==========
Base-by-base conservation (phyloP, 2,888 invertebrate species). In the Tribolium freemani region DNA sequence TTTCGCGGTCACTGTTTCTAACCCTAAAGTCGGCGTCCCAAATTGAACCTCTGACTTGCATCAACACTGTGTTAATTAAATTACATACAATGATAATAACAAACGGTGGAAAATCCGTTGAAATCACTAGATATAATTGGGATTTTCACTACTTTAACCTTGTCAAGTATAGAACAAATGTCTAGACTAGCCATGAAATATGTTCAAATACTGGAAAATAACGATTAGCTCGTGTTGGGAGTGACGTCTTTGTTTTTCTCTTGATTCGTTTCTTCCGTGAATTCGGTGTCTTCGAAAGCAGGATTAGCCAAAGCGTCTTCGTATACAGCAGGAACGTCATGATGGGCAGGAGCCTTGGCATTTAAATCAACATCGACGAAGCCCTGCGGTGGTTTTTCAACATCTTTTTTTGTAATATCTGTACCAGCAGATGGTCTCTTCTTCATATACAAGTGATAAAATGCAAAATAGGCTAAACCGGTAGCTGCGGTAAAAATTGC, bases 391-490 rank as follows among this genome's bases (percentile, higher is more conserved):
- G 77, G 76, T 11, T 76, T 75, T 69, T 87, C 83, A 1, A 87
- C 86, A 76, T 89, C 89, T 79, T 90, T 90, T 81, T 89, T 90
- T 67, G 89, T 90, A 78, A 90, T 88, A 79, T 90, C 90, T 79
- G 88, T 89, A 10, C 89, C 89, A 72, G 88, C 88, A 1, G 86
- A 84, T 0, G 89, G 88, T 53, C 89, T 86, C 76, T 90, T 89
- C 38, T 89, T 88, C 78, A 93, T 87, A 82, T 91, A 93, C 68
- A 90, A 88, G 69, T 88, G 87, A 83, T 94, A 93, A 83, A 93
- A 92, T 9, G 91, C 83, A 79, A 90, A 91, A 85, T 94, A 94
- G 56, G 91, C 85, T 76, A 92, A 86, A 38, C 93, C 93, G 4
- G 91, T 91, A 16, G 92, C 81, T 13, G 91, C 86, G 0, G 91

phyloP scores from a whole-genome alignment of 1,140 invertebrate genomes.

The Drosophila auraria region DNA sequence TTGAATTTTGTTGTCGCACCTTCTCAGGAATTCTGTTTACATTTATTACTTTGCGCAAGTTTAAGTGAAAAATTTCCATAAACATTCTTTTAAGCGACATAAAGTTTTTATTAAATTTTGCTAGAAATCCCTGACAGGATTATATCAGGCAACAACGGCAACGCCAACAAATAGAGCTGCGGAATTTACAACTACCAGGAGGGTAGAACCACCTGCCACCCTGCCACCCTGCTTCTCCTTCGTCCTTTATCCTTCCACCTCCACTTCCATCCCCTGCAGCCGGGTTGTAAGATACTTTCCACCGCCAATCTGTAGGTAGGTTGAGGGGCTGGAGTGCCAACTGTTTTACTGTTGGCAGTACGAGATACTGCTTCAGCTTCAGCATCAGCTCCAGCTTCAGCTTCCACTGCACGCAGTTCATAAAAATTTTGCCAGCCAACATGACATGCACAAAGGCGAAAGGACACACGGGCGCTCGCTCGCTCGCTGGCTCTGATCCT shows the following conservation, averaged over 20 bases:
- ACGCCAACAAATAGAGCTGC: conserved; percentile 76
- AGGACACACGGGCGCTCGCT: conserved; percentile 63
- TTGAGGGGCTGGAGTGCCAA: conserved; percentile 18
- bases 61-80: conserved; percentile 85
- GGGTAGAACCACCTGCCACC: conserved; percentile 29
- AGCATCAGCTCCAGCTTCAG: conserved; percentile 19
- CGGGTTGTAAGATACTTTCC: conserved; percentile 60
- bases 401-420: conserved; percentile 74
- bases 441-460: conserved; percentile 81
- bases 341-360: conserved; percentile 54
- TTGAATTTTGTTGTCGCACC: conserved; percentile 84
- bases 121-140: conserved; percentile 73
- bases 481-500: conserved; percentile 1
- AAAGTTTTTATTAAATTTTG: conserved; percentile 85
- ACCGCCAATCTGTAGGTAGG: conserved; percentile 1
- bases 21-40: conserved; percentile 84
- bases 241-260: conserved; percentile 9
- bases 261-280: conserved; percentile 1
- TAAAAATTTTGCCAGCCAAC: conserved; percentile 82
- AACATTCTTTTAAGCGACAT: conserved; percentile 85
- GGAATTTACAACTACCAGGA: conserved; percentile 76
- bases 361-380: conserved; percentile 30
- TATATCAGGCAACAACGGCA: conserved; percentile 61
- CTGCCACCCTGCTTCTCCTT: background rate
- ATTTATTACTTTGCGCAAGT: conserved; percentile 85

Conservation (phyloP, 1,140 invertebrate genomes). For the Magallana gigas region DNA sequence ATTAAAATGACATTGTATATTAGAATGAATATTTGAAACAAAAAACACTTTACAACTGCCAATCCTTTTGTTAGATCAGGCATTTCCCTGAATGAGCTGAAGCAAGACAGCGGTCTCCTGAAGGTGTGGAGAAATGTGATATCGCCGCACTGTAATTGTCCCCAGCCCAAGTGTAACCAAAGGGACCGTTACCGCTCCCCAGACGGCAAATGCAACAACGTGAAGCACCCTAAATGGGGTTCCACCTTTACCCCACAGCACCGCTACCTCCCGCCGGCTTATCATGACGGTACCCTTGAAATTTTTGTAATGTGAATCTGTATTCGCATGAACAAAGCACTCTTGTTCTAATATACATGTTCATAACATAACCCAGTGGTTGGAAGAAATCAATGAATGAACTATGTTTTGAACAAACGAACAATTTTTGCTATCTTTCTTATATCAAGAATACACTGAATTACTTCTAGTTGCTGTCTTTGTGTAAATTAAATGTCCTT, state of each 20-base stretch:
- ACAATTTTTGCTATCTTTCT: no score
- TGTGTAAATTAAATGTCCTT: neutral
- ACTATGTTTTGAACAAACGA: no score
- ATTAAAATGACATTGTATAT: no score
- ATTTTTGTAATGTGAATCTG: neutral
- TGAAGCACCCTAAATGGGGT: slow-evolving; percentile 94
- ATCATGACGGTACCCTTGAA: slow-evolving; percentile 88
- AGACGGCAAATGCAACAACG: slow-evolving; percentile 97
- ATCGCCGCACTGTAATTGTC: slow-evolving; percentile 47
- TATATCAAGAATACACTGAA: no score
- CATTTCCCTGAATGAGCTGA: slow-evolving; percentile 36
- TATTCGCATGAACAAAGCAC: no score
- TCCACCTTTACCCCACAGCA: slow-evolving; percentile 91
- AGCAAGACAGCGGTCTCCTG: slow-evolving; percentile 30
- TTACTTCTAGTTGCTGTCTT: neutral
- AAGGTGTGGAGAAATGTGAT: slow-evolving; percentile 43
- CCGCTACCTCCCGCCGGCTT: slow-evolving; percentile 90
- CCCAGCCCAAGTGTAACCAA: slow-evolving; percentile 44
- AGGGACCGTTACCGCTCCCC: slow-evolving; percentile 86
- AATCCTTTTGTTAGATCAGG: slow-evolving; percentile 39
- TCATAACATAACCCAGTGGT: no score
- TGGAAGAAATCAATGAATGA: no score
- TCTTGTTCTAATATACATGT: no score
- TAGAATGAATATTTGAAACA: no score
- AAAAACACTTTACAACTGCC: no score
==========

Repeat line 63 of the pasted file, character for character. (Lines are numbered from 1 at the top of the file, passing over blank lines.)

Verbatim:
- TAGAATGAATATTTGAAACA: no score